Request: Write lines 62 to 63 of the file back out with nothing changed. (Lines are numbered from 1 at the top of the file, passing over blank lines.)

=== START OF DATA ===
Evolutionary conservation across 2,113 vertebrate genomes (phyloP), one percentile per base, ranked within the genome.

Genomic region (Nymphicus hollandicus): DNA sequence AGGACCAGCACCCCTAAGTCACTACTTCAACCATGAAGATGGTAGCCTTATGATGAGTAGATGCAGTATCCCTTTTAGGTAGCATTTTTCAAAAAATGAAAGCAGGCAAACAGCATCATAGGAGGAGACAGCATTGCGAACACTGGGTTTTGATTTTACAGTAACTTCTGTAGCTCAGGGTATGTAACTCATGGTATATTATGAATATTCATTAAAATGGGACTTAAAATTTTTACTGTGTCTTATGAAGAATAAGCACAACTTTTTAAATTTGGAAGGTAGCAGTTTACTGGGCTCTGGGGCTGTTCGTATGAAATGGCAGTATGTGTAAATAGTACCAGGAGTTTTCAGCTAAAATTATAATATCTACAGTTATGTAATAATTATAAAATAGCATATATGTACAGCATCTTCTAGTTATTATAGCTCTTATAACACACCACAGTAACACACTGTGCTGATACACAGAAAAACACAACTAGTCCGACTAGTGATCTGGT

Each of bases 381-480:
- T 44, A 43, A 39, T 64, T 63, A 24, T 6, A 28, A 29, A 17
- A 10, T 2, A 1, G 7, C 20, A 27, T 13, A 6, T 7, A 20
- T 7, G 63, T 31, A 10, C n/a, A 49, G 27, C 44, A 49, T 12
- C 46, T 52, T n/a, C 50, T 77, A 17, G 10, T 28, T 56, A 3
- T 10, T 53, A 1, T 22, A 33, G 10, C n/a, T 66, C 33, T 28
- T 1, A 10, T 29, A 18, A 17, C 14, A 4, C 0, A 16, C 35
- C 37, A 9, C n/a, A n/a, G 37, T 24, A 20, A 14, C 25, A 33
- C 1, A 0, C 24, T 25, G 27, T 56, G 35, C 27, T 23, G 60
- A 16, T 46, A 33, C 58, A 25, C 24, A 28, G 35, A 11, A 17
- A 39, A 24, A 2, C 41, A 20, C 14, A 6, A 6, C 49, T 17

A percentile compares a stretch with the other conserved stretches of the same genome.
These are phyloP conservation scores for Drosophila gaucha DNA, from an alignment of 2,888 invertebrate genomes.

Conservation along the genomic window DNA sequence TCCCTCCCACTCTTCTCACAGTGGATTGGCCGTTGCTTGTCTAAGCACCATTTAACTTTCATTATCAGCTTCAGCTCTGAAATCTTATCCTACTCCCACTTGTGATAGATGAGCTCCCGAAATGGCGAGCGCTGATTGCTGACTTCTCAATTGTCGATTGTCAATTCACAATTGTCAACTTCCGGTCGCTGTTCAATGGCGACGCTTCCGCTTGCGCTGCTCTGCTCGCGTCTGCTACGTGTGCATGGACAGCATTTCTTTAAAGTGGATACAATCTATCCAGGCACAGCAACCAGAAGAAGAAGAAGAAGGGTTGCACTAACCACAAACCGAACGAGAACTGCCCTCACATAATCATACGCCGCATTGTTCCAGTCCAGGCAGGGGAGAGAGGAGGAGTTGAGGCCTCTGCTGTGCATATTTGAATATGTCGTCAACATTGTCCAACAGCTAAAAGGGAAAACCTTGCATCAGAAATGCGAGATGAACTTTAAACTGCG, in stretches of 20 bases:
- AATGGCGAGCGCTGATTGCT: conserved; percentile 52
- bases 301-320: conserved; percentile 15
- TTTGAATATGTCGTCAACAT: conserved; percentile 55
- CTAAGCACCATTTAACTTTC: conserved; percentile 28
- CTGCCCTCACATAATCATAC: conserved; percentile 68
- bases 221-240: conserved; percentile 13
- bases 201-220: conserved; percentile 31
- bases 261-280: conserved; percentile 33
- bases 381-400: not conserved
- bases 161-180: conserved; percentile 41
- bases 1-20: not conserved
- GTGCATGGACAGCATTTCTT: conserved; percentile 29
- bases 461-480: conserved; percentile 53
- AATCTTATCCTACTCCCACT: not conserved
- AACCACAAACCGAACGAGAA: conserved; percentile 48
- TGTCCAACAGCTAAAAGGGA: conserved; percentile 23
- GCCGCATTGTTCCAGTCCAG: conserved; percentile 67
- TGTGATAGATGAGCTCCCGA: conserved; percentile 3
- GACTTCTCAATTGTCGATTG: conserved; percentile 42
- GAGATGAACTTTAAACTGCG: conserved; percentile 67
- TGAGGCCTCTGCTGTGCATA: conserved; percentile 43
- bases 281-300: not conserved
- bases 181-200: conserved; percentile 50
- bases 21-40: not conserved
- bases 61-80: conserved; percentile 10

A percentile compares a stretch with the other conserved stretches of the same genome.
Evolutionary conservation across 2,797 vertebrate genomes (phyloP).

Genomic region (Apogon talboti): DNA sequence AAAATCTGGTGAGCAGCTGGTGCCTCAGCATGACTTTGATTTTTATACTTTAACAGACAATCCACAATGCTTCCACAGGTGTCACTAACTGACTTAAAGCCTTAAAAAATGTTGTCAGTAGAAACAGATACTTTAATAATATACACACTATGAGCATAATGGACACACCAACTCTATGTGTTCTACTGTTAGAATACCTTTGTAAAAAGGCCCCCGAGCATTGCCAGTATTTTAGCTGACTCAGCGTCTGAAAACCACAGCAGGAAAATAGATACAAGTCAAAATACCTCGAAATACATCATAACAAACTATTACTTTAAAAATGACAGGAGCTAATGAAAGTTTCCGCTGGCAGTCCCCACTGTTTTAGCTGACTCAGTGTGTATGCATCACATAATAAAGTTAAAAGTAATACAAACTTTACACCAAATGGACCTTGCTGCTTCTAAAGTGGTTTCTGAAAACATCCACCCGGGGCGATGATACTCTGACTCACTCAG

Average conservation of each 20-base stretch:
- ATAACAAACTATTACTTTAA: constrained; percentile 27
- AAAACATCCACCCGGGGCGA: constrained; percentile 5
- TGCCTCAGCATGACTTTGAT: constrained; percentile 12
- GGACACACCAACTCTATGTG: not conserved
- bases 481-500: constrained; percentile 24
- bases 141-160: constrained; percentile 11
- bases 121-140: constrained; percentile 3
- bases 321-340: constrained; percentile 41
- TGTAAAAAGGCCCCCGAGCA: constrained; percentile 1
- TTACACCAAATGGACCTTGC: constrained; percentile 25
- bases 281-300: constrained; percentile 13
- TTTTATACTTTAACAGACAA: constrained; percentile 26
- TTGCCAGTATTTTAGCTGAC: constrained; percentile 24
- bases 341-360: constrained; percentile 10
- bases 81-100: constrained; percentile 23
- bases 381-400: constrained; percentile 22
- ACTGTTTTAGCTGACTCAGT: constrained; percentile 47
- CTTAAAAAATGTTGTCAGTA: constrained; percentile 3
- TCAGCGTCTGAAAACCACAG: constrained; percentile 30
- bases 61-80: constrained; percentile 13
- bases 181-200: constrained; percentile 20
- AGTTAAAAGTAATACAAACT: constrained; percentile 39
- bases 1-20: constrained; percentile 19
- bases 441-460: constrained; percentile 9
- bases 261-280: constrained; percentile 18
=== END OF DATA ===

- ACTGTTTTAGCTGACTCAGT: constrained; percentile 47
- CTTAAAAAATGTTGTCAGTA: constrained; percentile 3